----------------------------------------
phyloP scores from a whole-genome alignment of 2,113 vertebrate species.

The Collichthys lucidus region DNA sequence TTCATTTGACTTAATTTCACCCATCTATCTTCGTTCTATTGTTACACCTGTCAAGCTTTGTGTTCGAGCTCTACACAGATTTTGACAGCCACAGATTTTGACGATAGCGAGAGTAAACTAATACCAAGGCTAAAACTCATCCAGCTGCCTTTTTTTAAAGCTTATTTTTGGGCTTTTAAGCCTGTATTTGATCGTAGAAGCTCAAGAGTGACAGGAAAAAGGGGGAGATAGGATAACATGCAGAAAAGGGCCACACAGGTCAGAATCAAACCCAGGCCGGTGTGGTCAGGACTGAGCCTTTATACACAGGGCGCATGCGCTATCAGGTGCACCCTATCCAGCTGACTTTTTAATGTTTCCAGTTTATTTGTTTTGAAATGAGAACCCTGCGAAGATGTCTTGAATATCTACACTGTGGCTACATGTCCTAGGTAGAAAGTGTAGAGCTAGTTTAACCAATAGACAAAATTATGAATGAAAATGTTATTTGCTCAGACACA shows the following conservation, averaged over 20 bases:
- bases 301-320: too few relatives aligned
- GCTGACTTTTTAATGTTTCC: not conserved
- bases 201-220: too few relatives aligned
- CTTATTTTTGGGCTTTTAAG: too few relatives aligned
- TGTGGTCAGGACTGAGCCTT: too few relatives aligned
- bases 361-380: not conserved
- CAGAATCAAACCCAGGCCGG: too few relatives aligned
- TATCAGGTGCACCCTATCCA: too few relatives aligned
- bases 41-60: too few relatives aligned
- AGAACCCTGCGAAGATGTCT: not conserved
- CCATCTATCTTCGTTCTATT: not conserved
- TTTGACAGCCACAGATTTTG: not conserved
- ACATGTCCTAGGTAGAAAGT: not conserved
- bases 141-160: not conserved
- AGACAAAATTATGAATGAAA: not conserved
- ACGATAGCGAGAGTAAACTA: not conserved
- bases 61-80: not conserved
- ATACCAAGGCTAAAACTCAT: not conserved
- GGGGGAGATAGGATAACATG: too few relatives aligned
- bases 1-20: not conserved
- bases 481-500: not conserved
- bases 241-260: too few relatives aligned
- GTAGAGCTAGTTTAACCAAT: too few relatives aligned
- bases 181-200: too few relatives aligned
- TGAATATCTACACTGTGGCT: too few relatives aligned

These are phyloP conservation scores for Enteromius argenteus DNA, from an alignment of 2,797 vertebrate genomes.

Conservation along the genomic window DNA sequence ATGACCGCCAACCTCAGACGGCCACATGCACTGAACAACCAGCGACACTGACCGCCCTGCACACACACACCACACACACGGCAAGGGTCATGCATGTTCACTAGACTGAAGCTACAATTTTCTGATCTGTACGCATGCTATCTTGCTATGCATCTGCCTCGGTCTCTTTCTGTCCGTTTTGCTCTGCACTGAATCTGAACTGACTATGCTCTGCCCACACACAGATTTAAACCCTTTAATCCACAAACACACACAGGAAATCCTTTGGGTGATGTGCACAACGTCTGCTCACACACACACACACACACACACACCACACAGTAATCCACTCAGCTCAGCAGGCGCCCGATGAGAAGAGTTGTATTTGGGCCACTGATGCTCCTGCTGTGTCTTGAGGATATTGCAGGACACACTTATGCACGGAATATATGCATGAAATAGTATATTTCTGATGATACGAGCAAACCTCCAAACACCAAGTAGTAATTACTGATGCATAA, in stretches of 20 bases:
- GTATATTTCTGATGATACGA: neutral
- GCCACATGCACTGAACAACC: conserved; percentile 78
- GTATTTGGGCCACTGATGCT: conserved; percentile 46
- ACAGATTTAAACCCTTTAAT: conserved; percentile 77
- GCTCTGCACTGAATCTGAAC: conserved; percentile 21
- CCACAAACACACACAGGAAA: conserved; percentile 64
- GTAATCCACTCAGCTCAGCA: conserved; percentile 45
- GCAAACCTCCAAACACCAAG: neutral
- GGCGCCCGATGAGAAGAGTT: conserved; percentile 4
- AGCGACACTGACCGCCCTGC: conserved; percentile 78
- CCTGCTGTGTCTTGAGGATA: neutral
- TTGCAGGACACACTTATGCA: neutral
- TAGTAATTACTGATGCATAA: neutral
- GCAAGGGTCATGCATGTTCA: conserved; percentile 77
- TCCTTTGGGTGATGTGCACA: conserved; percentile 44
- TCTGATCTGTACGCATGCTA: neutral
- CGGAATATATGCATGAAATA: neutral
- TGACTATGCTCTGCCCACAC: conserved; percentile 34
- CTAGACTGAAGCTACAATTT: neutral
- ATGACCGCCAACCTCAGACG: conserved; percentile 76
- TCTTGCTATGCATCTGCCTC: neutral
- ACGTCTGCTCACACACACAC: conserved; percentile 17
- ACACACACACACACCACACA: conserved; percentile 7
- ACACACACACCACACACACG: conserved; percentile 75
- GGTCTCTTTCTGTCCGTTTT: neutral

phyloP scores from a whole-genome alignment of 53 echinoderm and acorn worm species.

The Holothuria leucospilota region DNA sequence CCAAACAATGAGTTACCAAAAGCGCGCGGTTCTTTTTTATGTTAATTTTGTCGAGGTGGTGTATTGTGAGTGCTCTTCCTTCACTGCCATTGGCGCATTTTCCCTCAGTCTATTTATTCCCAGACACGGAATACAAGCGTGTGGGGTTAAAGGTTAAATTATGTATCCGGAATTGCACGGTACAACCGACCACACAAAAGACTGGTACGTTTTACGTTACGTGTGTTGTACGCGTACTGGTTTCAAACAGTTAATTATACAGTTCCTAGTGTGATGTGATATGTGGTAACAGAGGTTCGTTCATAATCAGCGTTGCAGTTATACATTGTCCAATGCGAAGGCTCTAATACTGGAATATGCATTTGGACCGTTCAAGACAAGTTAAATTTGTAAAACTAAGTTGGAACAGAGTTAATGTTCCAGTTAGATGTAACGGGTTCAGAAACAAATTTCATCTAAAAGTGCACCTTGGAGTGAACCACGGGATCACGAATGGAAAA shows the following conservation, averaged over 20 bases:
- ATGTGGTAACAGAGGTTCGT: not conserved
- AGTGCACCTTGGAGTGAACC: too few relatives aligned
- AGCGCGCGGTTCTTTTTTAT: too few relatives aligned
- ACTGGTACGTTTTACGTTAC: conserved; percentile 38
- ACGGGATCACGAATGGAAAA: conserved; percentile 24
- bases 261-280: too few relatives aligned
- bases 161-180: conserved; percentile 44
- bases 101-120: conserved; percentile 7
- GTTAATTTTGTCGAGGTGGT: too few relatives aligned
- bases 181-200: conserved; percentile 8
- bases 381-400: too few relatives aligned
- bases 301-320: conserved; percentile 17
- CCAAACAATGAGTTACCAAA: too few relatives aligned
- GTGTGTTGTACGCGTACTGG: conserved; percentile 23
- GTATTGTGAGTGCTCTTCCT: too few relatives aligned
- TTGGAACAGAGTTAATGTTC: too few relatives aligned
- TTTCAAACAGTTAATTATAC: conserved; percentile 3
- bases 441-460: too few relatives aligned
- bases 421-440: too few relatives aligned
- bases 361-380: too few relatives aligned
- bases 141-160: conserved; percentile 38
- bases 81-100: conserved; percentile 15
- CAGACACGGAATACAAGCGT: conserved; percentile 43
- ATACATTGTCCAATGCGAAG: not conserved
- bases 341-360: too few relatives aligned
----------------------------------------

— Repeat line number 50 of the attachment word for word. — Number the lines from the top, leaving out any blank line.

- TCTTGCTATGCATCTGCCTC: neutral